The gap is driven instead by men pursuing jobs at larger and better-paying companies *because* they are better-paying companies with more promotion options, and women pursuing jobs at smaller, worse-paying companies *because* they are smaller (think, "friendlier") or have non-monetary compensation (more interesting products, more variety in job duties, more stability, more interest in the individual and her contributions) -- or even because smaller companies are often somewhat female-dominated, and women like to work with and for other women.

C. Harper

> women still earn 12% less than men 10 - 16 years out.

That is between 0.7% and 1.1% per year. It isn't like men get a 12% higher raise every year. They may get a slightly higher raise every year, but after a decade or so, it adds up to 12%.

1% per year _is_ modest. It just looks big due to the magic of COMPOUNDING!

lt

I realized reading this that I'm one of the women that you're writing about. I wanted to add two additional points. First, I wanted to diminish the negative spin that's placed upon what are often women's conscious decisions to earn less. My husband and I occasionally talk about whether I should try to take a job that would require (many) more hours but likely pay me much more. The conclusion so far has always been the same -- I work 40 to 50 hours a week in a job that I love to earn more money than 95% of Americans and get a bonus larger than most families earn in a year. I don't need more money and I certainly don't need that at the expense of time with my family so please don't pity my lower salary. I am a life long feminist so I find it interesting that I am also happily choosing to be a statistic of women's inequality in earning. And this is not because I don't get help from my husband because we have a truly equal relationship. And this leads me to my second point. We were both born in the very late 70s and both got our MBAs in the mid-2000s so you would barely have data on us in your data series. We also both had mothers who worked and all the women of our parents' generation in both families worked. The main point in your article is that women earn less than men because of different choices they make about employment. I think you may be missing a transformative story about men also. It is really both my husband and I who are making different decisions about working because we both expect to work and care for our family equally. The senior women I know in financial services, like the senior men, are sole bread winners in their households. My husband and I are on the lead edge of the first generation in our country that has grown up with the expectation that we would be a two wage earner household. While I, and the women in your study, are struggling how to transform and reject the traditional housewife role, my husband is rejecting the pressure and time away from his family associated with the traditional sole breadwinner role. I think what labor statistics will say about both men and women as the result of this over the coming decade will be very interesting and I hope to read about it in the future.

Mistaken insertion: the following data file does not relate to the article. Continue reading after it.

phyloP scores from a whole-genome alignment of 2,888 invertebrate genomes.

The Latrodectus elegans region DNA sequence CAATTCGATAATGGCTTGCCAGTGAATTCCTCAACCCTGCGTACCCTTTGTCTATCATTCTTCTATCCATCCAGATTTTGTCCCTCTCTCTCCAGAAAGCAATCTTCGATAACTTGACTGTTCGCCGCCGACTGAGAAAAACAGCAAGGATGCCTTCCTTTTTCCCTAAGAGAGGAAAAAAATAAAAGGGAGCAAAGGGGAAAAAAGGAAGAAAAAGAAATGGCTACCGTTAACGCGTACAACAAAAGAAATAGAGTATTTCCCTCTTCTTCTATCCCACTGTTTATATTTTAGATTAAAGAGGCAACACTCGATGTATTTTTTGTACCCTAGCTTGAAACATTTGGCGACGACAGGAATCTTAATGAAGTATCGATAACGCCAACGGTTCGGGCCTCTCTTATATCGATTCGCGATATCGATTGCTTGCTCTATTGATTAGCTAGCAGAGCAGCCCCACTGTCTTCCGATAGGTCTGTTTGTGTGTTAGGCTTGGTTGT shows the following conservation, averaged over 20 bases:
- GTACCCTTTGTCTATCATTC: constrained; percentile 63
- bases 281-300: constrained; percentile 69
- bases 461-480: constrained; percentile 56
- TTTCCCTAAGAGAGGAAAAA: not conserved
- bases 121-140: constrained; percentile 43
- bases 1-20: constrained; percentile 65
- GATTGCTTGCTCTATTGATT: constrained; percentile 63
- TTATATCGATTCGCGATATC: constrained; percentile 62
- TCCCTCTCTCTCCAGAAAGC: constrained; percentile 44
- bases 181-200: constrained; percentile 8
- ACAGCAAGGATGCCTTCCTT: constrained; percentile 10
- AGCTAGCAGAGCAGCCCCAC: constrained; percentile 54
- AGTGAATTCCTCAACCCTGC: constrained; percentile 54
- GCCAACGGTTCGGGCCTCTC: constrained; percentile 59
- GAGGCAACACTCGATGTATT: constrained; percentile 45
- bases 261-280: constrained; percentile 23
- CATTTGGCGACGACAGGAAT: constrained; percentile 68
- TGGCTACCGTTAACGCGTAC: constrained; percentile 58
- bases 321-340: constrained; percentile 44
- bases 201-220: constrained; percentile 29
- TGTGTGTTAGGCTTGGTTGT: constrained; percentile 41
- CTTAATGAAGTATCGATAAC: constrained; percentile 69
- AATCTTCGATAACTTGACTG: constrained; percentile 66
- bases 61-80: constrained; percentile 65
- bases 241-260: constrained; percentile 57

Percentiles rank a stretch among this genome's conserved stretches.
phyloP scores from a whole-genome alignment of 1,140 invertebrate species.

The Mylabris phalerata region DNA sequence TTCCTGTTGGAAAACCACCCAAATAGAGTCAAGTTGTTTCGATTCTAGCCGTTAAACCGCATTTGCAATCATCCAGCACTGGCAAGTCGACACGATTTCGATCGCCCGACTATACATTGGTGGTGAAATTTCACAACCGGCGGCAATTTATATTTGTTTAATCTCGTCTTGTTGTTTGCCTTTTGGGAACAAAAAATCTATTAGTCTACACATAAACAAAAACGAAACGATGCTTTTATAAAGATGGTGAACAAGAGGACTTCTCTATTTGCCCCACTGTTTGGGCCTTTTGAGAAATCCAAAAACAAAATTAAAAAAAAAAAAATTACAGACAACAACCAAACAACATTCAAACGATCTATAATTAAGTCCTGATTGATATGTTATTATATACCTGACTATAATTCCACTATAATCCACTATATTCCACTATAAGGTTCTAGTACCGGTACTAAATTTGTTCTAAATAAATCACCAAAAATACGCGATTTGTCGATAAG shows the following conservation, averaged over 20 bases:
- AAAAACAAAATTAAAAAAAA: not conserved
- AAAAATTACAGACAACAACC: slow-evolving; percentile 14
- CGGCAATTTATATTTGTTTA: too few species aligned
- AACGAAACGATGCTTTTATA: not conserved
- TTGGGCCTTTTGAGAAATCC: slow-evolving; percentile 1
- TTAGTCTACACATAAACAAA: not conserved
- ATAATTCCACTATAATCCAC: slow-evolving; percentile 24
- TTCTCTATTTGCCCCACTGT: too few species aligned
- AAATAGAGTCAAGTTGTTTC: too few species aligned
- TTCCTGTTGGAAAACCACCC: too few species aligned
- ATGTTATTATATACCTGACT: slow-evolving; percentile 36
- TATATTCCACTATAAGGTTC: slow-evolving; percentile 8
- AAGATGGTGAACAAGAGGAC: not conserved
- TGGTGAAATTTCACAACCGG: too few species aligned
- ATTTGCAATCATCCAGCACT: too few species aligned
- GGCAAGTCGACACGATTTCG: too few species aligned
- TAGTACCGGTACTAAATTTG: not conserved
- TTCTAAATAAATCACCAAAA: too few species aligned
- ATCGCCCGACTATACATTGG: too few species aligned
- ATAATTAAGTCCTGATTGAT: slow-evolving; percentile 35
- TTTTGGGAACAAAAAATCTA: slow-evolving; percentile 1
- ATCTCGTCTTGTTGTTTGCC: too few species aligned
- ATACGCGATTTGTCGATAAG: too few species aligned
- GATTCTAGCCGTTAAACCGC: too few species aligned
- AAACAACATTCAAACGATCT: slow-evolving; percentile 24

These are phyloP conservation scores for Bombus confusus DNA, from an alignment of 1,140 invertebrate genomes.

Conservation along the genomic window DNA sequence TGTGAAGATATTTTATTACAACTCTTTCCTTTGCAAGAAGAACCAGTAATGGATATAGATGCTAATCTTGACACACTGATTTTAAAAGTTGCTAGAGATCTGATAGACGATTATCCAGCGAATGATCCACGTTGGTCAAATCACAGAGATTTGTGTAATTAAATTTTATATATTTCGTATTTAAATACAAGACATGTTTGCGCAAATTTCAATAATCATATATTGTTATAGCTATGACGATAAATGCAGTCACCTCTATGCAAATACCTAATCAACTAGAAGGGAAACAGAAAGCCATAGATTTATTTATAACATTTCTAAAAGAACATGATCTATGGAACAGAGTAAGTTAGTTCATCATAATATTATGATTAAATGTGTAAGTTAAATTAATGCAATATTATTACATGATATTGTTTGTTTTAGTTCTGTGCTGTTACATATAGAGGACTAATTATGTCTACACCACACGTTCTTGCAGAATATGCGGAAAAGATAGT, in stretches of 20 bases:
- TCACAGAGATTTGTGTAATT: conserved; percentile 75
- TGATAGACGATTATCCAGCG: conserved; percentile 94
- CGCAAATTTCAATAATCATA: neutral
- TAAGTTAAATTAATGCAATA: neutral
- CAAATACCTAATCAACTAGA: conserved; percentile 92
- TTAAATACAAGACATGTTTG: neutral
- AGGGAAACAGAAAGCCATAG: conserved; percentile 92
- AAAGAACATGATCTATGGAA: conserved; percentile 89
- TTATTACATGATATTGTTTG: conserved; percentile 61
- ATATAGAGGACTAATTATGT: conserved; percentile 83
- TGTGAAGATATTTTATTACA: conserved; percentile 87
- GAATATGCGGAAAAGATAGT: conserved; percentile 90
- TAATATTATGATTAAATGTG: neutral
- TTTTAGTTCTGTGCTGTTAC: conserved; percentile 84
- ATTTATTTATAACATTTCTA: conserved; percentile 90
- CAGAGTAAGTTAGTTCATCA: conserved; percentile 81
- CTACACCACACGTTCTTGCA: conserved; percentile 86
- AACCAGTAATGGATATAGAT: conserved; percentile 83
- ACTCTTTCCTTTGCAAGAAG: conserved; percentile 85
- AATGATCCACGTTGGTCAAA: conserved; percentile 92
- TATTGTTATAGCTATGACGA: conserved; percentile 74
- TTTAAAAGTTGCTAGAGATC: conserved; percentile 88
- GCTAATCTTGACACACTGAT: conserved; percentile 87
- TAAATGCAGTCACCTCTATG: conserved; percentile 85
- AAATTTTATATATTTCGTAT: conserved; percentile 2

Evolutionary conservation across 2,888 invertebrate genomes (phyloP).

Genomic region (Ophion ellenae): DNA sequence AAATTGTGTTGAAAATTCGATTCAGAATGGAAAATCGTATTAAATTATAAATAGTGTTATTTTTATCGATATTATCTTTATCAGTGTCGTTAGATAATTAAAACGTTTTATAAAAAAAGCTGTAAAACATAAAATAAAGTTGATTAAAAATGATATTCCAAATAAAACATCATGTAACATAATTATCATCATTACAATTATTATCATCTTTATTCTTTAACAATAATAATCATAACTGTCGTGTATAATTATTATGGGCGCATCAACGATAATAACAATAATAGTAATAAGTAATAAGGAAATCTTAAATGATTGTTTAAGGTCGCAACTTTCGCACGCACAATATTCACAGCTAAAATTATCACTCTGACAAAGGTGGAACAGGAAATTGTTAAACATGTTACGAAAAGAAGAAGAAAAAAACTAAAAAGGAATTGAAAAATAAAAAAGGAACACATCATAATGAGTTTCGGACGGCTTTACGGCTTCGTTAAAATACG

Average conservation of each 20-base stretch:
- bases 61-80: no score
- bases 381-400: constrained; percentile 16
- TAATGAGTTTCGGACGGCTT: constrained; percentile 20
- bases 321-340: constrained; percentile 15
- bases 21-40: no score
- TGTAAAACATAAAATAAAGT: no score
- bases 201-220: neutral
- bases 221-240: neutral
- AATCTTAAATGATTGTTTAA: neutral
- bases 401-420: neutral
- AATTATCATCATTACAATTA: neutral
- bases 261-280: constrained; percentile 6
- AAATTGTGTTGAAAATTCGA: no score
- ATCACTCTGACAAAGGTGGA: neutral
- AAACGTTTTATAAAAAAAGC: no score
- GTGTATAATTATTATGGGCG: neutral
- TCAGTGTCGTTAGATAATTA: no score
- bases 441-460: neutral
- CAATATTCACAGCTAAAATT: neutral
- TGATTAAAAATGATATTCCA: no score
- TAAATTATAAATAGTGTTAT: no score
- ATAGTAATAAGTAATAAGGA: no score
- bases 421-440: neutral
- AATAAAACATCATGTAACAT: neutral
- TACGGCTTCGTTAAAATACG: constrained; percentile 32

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cresur

Check out the questions by Sasha and VJ. Their concerns, albeit plausible, are not supported by evidence, and all seem to come from self-esteem issues. It seems to me that women are the ones who are limiting themselves.

They are the ones who enter a job thinking they've been "mommy-tracked" because of their gender. They are the ones who shy away from negotiating salaries because they assume the interviewer will think they are worth less because of their gender.

Why, I ask? What makes these women think that everything that happens to them happens because of their gender? Could it be because the feminist movement taught women to see themselves as victims of an oppressive patriarchy in which their true worth will never be recognized and any success is beyond their reach? More and more it starts to look that way. If they want to be truly equal, women need to liberate themselves from feminism.